Some people may have these less common signs of asthma:
Symptoms Of A Collapsed Lung
Sometimes as an asthmatic, we have a chronic pain associated with our lungs and difficulty breathing for extended periods. That being said, here are some symptoms of a collapsing lung to look out for:
- Sharp and stabbing pain on one side of the chest
- If that pain increases as you try to inhale
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What’s An Asthma Flare
An asthma flare-up is when asthma symptoms get worse, making someone wheeze, cough, or be short of breath. An asthma flare-up can happen even when asthma is controlled.
Asthma flare-ups are also called asthma attacks or exacerbations.
How Asthma Is Treated
While there is no cure for asthma, there are a number of treatments that can help control the condition.
Treatment is based on two important goals, which are:
- relieving symptoms;
- preventing future symptoms and attacks
For most people, this will involve the occasional or, more commonly, daily use of medications, usually taken using an inhaler. However, identifying and avoiding possible triggers is also important.
You should have a personal asthma action plan agreed with your doctor or nurse that includes information about the medicines you need to take, how to recognise when your symptoms are getting worse, and what steps to take when they do so.
These symptoms are often worse at night and early in the morning, particularly if the condition is not well controlled. They may also develop or become worse in response to a certain trigger, such as exercise or exposure to an allergen.
Read our page on the;causes of asthma for more information about potential triggers.
Speak to your GP if you think you or your child may have asthma. You should also talk to your doctor or asthma nurse if you have been diagnosed with asthma and you are finding it difficult to control the symptoms.
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My Chest Feels Tight And Heavy
This one is usually how I feel when my asthma is acting up. For me, an asthma attack feels like I am wearing a really tight corset while trying to breathe through a coffee stirrer straw. I personally don\’t wheeze and my chest gets really tight like I am wearing a corset that is four sizes too small. When the airways constrict it leads to the tight feeling.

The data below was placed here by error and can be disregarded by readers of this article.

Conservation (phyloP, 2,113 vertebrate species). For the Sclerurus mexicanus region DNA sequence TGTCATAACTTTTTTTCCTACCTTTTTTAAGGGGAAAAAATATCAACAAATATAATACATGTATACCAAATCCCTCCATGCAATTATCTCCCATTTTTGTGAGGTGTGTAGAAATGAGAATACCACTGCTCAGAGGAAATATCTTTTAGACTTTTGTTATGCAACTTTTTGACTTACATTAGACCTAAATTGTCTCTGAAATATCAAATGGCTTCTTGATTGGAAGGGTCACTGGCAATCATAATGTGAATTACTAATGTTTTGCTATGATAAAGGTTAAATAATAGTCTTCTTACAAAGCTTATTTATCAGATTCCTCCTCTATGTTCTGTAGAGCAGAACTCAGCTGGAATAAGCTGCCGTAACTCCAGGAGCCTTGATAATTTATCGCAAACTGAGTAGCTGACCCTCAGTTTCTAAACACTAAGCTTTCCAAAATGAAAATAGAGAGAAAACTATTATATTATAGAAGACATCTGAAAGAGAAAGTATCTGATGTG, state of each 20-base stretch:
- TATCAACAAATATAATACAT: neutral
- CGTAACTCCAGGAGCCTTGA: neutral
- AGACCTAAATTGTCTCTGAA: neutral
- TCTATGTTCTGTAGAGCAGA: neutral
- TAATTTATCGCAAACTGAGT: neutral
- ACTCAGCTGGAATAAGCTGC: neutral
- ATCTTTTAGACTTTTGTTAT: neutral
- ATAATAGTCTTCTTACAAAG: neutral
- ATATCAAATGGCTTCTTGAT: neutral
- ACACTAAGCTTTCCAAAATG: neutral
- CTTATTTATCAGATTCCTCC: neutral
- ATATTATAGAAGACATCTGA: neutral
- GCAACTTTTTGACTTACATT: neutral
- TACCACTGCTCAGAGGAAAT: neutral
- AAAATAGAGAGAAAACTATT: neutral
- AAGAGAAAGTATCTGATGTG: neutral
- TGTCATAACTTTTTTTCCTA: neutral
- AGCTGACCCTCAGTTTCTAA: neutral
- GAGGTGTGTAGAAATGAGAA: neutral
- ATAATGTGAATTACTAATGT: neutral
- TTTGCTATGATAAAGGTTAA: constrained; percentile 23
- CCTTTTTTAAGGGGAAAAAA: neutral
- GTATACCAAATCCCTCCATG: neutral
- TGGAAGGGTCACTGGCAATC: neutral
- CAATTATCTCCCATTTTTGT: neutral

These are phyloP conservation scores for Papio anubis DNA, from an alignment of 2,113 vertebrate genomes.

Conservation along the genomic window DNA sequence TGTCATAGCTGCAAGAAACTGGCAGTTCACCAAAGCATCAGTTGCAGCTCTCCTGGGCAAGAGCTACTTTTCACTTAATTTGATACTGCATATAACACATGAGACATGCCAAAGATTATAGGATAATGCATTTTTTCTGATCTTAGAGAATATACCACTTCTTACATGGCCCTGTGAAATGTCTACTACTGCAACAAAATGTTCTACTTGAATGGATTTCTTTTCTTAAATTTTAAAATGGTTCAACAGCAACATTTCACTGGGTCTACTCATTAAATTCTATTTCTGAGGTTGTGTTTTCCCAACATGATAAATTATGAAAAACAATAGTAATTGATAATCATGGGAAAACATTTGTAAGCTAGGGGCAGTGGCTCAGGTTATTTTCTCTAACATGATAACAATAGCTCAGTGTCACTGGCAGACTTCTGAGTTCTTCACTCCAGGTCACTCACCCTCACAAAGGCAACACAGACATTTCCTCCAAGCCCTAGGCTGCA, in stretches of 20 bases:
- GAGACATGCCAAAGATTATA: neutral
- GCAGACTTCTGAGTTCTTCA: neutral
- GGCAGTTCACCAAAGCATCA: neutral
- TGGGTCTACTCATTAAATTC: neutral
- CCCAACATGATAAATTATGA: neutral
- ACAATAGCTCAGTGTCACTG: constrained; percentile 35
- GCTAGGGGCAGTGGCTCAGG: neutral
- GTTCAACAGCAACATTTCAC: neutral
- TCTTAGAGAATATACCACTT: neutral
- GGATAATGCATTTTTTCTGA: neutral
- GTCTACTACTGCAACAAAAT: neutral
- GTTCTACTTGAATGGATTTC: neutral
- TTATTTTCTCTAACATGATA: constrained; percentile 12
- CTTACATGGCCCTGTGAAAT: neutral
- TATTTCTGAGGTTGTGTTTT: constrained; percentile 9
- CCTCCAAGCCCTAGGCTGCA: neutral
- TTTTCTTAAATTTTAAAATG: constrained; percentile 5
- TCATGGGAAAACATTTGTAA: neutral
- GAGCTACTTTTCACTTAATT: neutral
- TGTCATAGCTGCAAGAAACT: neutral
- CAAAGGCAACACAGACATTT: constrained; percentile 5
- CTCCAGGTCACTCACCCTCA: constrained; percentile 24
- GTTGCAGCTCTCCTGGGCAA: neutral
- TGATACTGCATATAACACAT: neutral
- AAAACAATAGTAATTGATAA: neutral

Know The Asthma Symptoms In Children
Asthma affects as many as 10% to 12% of children in the United States and is the leading cause of chronic illness in children. For unknown reasons, the incidence of asthma in children is steadily increasing. While asthma symptoms can begin at any age, most children have their first asthma symptoms by age 5.
For more detail, see WebMDâs Asthma in Children.
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Can Asthma Reappear In Adults After Disappearing Years Ago
Asthma is usually diagnosed in childhood. In many patients; however, the symptoms will disappear or are significantly reduced after puberty. After age 20, symptoms may begin to reappear.
Researchers have tracked this tendency for reappearing asthma and found that people with childhood asthma tend to experience reappearing symptoms through their 30s and 40s at various levels of severity.
Regardless of whether your asthma is active, you should continue to avoid your known triggers and keep your rescue medications or prescriptions up-to-date and handy in case you need them.
Asthma Attack = Drowning
Even though;symptoms and triggers vary from person to person, most asthmatics will feel like theyre not getting enough oxygen while having as asthma attack. And that feels like drowning.
Of course, if youre under water, you literally have no air to breathe. But when youre experiencing an asthma attack, youre surrounded by air your body just isnt doing its job of oxygenating itself efficiently.
And this is what leads to all the awful feelings experienced by those having an asthma attack.
If you dont have asthma and youre curious what this might actually feel like, try this little experiment. Get in your bed and pull the covers tightly over your head. There should be a pocket of air under the covers, but it wont last long.
As the air runs out and becomes stale, youll still be able to breathe, but it just wont feel the same as taking a big breath of fresh air. Youll soon start to feel like youre overheating and maybe even start to sweat.
This is the point where any sane person would simply take the covers off and breathe normally again. But what if you cant??? Thats the experience of an asthmatic with poorly managed asthma, having an attack without a rescue inhaler. Scary.
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What Is Good Asthma Care
Your doctor or nurse will tailor your asthma treatment to your symptoms. Sometimes you may need to be on higher levels of medication than at others.
You should be offered:
- care at your GP surgery provided by doctors and nurses trained in asthma management
- full information about your condition and how to control it
- involvement in making decisions about your treatment
- regular checks to ensure your asthma is under control and your treatment is right for you
- a written personal asthma action plan agreed with your doctor or nurse
It is also important that your GP or pharmacist teaches you how to properly use your inhaler, as this is an important part of good asthma care.
Chest Tightness In Asthma Symptoms
When you have chest tightness due to your asthma, you may feel like you can’t easily push air in and out of your chest. With asthma, mild chest tightness can be present all or most of the time, but it may worsen in response to asthma triggers and in the hours or minutes before an asthma exacerbation.